A Look at Two Static Website Generators—Hugo and Jekyll
Wordpress has always been the go-to solution for static site generation. However, Hugo and Jekyll offer a great and speedy alternative despite being relative new kids on the block.
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Today, I had to quickly assemble a wiki/blog website for our family temple back in India. At first, I considered doing my traditional option to leverage WordPress, but then I thought of all the complexities of setting up a MySQL database, creating and registering the site with WP Jetpack, etc.
I wanted something quick, easy to maintain and something that I can hand over to someone else for maintaining. Most software developers are used to Git for source control, and if there was a way to keep the source files in a Git, then this opens up the possibility of merely giving the end-user the access to the repository. With that, they can then either maintain it in the long run or branch it into their own copy. Spending a bit of time researching my options, I came across a suite of tools that allows you to generate static-blogs and wiki. Out of the dozen or so options, I decided to explore the one with the most traffic (Jekyll) and one that is ranking fourth but built on GoLang (Hugo).
Both Jekyll and Hugo had similar features when it came to Content, Front-Matter, Templates, Taxonomies, Themes, Categories, Sections, support for static content besides blogs, and ability to support Markdown syntax for editing. I would highly recommend both Jekyll and Hugo. What made me opt for Hugo is the simplicity of setup/installation. With Hugo, I had to download one executable (since it was developed in GoLang, one of my new favorite languages). It allows for native compilation for many different architectures and operating systems including Mac OSX, Linux, Windows, etc. Once I unzipped the executable to a directory, all I had to do is to add it to my $PATH either in Linux or Windows. That is all you need to do to get started.
Whereas with Jekyll, I had to first install Ruby, then Ruby Gems, then Gem install Jekyll, then Node.js and optionally Python 2.7 for Jekyll 2 or earlier. The steps for getting Jekyll were way too complex. Granted, I had most of those tools already installed, but for non-developers, this would be a pain point.
Once Hugo was available on my $path, then I created a blank site:
mkdir myproject cd myproject hugo new site sivavishnu . # Creates a blank starter site with default theme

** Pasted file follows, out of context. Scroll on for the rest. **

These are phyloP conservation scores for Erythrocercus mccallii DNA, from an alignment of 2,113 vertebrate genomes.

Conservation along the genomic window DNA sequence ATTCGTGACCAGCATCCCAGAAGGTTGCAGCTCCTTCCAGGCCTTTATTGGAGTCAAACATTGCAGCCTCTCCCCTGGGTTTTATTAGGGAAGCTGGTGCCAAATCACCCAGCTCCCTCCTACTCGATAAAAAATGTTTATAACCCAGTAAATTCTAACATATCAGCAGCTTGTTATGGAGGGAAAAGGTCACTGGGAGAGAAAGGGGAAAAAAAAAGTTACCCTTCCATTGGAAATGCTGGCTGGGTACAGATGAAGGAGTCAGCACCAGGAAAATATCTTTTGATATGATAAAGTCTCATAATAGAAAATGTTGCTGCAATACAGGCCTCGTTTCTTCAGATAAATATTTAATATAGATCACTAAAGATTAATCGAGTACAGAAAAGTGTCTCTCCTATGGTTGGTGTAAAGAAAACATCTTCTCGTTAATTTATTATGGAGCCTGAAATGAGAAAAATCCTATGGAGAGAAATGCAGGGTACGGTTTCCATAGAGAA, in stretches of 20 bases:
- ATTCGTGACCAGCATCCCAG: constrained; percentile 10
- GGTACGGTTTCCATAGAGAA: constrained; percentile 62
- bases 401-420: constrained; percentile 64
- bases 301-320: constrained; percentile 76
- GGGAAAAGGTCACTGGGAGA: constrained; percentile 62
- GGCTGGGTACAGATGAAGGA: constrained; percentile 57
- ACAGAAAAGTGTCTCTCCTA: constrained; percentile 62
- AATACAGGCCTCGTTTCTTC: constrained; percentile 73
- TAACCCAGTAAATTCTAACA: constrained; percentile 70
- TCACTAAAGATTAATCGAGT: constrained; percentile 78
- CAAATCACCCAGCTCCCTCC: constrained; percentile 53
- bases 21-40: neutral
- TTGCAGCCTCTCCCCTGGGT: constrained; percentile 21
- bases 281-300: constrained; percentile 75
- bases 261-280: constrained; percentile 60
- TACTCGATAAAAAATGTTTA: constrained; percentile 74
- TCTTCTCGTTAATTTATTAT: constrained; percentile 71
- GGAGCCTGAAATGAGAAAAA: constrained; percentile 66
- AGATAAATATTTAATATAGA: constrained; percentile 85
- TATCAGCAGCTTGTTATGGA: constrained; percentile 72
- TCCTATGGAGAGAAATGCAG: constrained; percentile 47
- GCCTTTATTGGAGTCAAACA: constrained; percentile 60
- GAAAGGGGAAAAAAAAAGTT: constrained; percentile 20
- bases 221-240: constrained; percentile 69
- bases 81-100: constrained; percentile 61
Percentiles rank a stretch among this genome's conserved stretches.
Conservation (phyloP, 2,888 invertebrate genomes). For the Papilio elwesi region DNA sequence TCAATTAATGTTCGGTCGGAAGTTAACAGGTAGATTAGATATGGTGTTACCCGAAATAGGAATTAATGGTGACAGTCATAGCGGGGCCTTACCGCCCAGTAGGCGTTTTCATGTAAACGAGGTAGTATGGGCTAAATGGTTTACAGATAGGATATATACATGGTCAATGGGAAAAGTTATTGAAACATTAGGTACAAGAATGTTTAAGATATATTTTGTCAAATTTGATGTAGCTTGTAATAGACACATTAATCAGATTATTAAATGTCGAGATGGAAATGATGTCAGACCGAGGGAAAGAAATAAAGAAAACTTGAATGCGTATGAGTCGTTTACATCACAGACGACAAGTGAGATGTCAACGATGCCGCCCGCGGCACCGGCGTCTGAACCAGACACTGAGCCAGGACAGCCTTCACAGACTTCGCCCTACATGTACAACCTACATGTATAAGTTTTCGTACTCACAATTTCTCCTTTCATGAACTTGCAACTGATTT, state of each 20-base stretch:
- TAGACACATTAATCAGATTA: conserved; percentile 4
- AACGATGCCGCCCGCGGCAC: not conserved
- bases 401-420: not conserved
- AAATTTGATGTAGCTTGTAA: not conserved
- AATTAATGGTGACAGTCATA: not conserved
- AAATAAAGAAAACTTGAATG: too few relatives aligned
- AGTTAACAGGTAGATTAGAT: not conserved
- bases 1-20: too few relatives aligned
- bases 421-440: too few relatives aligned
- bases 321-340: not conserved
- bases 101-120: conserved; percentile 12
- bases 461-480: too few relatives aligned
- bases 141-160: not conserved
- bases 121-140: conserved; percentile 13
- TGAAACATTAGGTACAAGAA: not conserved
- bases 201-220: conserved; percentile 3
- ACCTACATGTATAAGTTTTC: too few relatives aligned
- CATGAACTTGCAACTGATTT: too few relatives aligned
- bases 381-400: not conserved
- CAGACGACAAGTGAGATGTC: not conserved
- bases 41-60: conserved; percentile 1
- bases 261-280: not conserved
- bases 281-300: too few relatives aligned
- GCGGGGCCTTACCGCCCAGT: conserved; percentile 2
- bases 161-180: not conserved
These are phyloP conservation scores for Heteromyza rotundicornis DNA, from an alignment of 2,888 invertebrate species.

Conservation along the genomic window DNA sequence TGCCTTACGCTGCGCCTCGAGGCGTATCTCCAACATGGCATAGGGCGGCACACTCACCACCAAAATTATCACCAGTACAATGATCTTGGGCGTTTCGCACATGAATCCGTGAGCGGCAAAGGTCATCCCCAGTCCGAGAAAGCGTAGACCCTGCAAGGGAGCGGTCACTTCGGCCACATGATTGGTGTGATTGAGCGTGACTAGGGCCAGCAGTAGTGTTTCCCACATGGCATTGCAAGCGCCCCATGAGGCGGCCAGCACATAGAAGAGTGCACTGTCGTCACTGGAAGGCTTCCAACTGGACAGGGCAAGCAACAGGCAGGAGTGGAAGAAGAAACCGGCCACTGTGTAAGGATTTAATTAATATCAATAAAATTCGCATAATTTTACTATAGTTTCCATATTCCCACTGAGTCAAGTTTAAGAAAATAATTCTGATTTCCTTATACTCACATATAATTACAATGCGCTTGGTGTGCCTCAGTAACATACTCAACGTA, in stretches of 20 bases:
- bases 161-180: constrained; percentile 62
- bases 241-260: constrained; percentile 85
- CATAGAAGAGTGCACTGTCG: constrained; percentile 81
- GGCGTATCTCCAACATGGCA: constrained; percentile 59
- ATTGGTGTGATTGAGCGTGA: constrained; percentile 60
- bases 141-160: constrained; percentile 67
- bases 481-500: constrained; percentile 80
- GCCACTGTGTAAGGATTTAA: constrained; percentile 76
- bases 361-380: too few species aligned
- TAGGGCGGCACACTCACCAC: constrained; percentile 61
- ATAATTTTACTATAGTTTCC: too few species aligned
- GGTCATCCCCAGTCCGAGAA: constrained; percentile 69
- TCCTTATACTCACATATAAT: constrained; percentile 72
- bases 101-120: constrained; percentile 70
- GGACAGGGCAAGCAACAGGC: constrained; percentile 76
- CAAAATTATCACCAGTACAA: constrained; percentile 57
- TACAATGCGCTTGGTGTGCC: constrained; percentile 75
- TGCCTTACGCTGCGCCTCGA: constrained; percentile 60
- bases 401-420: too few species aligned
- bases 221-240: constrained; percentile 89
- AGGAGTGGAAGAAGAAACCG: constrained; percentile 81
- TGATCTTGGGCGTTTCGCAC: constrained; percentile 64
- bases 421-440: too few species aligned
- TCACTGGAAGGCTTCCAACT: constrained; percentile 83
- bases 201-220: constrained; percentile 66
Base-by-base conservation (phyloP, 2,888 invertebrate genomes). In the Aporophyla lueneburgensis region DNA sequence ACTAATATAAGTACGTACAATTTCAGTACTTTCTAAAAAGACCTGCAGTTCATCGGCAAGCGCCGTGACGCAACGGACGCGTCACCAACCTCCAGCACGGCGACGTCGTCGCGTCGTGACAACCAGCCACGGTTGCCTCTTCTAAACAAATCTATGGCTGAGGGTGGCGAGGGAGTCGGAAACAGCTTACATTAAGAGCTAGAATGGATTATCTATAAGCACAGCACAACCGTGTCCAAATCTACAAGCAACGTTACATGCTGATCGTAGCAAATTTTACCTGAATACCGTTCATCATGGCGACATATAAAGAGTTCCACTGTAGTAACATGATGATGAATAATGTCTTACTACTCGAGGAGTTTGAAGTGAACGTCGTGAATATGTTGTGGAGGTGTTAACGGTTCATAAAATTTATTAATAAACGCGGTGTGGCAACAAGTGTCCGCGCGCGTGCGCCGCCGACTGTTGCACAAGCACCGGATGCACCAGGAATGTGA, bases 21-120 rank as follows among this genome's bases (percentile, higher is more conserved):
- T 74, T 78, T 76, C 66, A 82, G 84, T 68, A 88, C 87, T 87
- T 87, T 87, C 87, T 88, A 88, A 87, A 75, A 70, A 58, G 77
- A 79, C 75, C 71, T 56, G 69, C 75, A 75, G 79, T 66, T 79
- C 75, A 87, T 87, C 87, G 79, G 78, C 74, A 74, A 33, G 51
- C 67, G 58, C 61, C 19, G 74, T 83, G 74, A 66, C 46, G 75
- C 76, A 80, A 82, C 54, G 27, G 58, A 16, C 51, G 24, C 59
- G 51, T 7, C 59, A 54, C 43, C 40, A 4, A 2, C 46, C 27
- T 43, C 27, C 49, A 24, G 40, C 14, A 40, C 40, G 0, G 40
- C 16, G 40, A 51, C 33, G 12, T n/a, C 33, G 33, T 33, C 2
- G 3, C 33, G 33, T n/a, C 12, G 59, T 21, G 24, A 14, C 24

Now in my case, I am a big fan of Bootstrap. So I googled for all themes built on Bootstrap for Hugo. I came across a few options, which led me to BootsWatch. I found that Nicholas Whittier had created a Hugo-Bootswatch (thank you Nicholas) theme built on top of Bootswatch>Bootstrap. So, to integrate Hugo-Bootswatch to my site, I followed directions on Hugo as follows:
cd myproject mkdir themes git clone https://github.com/nilproductions/hugo-bootswatch.git # This clones a copy of the "hugo-bootswatch" project under my "themes" folder
Now to create some sample blog articles using Hugo:
cd myproject hugo new post/first.md # This creates a markdown file under myproject/sivavishnu/content/post/first.md # You can now edit this file and using Markdown syntax for the headers and HTML for the body
Here is a link to learning Markdown.
Now here are two options in Hugo to preview and to generate the site:
# To run a webserver with latest blog (including drafts): hugo --theme=hugo-bootswatch server --buildDrafts # To generate the latest blog (under public folder) hugo --theme=hugo-bootswatch
Then, if you want to go crazy and create static pages, exclusions from the list, customize the CSS, etc., you can do it all!
But here are three things that you will need to consider:
- Because this is a static site (with no back-end server engine like PHP, Node.js, Tomcat, etc), you will need a way to allow users to search your site. I chose to add Google Site Search as an option. It’s free, but the catch is that until Google indexes your site, the search option is not functional.
- Analytics for your site to track your hits. See the link in Hugo document for steps.
- Adding the ability under blog pages for external users to comment. Again, Hugo gives you the option to integrate with Disqus. See the link on the Hugo document how-to integrate Hugo with Disqus.
This way, all your site is doing is serving a static site. Did I mention that Hugo also generates your static site wicked fast?
So, for the last step, I generated the static website and uploaded it to my BlueHost hosting provider.
And don’t forget to check your code into a Git repository of your choice. In my case, I’ve checked in my code at BitBucket.org.
Here are the links:
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Published at DZone with permission of Venkatt Guhesan, DZone MVB. See the original article here.
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